Reviews

MUSIC and art

PERTH FESTIVAL FINALE ****

PERTH CONCERT HALL

HOW often do you find the likes of violinist Tasmin Little, pianist Peter Donohoe, cellist Julian Lloyd Webber and soprano Lesley Garrett on the same concert billing, and with the Royal Philharmonic Orchestra to boot? Well, that was the line-up for the finale to the Perth Festival – a classical version of Sunday Night at the London Palladium.

And it certainly drew the crowds, who soaked up the gentle breeze that was Little's affectionate pairing of Beethoven's Romance No 2 in F and Vaughan Williams' The Lark Ascending (the piece every Classic FM listener apparently wants as their desert island favourite), delivered by the petite violinist with a mixture of uncharacteristic detachment and understatement.

Donohoe even managed to draw some amusement from Gershwin's Rhapsody in Blue, when he faltered for a second, trying to decide which way to cross his hands. In fact, it was a performance, like Little's, that seemed a tad uncomfortable, as if he had come back to this work after a long period away from it. But old pros like Donohoe don't shake easily; bravado brought it off.

Lloyd Webber's fresh-faced performance of Tchaikovsky's Variations on a Rococo Theme had complete composure from start to finish. He urged the music along with breathless ease, begging the same response for the RPO, but not always getting it. Sunday night's playing under Philip Ellis, which included a rather ordinary romp through Rossini's William Tell overture, was not this orchestra at its finest.

And then there was dear old Lesley, who introduced her own operatic selection with enough soft sentiment to charm the knitting pattern off an old auntie.

The songs were nothing spectacular, but were delivered like the consummate entertainer she is.

Kenneth Walton

MUSIC

VODAFONE TBA ***

PRINCES STREET GARDENS, EDINBURGH

POP music isn't pop music in 2008 unless its broadcast on Channel 4 has been sanctioned by a nationally-recognised mobile phone network – at least, that's how it feels every time you scroll through the on-screen TV listings these days. This latest venture, though (sponsored by Vodafone and Sony Ericsson), at least offers something fresh in terms of format.

The groups appearing – Sugababes, the Hoosiers, The Feeling – were all culled from the ranks of the smoothly family-friendly, and the sight of geezerish C4 linksman Dave Berry (also the boyfriend of Sugababe Heidi Range) having his make-up spruced up at the side of the stage assured us we were on familiar ground. In fact, all of the guests were probably well-suited to a show that ran from midday until 3pm on a Sunday afternoon, their daytime radio-friendly hits not over-taxing a crowd in part still fragile from the night before.

Amid the general cheer, one or two truly timeless pop classics – Sugababes' Overload and Push the Button and The Feeling's cover of Video Killed the Radio Star – stood out.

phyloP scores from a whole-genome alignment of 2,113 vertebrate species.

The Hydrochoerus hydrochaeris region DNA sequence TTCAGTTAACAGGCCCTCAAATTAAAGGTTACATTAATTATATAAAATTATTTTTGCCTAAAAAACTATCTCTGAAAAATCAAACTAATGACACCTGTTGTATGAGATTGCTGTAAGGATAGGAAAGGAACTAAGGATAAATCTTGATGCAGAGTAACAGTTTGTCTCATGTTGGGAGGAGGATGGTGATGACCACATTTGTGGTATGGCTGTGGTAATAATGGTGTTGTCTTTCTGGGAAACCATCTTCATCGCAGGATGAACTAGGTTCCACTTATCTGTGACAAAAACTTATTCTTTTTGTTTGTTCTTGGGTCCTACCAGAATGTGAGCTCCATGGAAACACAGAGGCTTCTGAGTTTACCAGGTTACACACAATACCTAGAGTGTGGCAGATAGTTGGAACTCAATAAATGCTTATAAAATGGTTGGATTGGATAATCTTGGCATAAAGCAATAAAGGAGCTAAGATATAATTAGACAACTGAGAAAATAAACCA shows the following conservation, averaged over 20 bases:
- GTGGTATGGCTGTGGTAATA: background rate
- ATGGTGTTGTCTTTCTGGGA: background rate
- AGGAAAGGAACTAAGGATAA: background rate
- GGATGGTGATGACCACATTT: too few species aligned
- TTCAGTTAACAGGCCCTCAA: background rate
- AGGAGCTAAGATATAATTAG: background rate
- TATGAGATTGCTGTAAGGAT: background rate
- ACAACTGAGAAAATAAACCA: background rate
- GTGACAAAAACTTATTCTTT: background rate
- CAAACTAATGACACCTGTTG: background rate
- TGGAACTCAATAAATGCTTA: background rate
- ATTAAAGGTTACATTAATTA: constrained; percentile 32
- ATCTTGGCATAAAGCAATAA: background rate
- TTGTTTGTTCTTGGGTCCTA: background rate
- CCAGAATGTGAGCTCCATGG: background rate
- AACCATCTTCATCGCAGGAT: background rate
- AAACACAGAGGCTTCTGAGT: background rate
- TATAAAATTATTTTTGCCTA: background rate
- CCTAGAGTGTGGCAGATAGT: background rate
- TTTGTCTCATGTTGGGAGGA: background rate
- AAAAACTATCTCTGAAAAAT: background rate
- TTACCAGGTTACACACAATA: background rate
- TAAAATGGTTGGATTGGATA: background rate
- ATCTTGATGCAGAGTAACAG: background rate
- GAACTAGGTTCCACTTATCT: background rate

The sight of the mini-skirted 'Babes strutting like it was Saturday night and the Hoosiers employing a Spider-Man costume and a tootling two-part horn section in skeleton suits might have confused a few, though. As could the fact that the show was recut and edited to be broadcast to the nation a matter of hours later. Neither live broadcast nor lengthily-trailed prerecord, it instead felt like some kind of big, postmodern practical joke when The Feeling's Dan Gillespie Sells graciously apologised for the rain which found itself tipping down by the end. The audience could, after all, have just set the video and kept their umbrellas dry.

David Pollock

VISUAL ART

PSYCHO BUILDINGS ***

HAYWARD GALLERY

THE art gallery and the funfair have converged. But as this exhibition of specially commissioned architectural pieces by eight artists shows, that's not necessarily a bad thing.

Open until 25 August, Psycho Buildings is the world's most intelligent theme park, where each artwork is a "ride" of ideas. The German artist Michael Beutler has made a network of corridors of coloured paper, a three-dimensional Kandinksy painting from which it is tricky to exit. Rachel Whiteread, the British artist famous for her casting, contributes her collection of old doll's houses. Laid out in darkness, illuminated from the inside, they look like a suburb of a model village. There's even an outdoor area: a collective of four Austrian artists, Gelitin, have built a pool on the Hayward's balcony on which visitors can row small boats.

It's entertaining and occasionally superficial, but also a powerful survey of an important new area of artistic activity. Since the 1990s, artists have been expanding installation art into all-encompassing rooms and full-scale buildings. Two directions have emerged. One group of artists make spaces like film sets, so upstairs, there are a couple of rooms with huge holes blasted in chipboard walls, which look like the aftermath of a shotgun massacre, by highly regarded British artist Mike Nelson.

A second group create structures which seek to reinvent the rules of architecture. The ethereal "building" by gifted Brazilian artist Ernesto Neto is inspired by the human body – a "skin" of nylon stocking material is stretched over interlocking pieces of wood shaped like bones.

Ben Lewis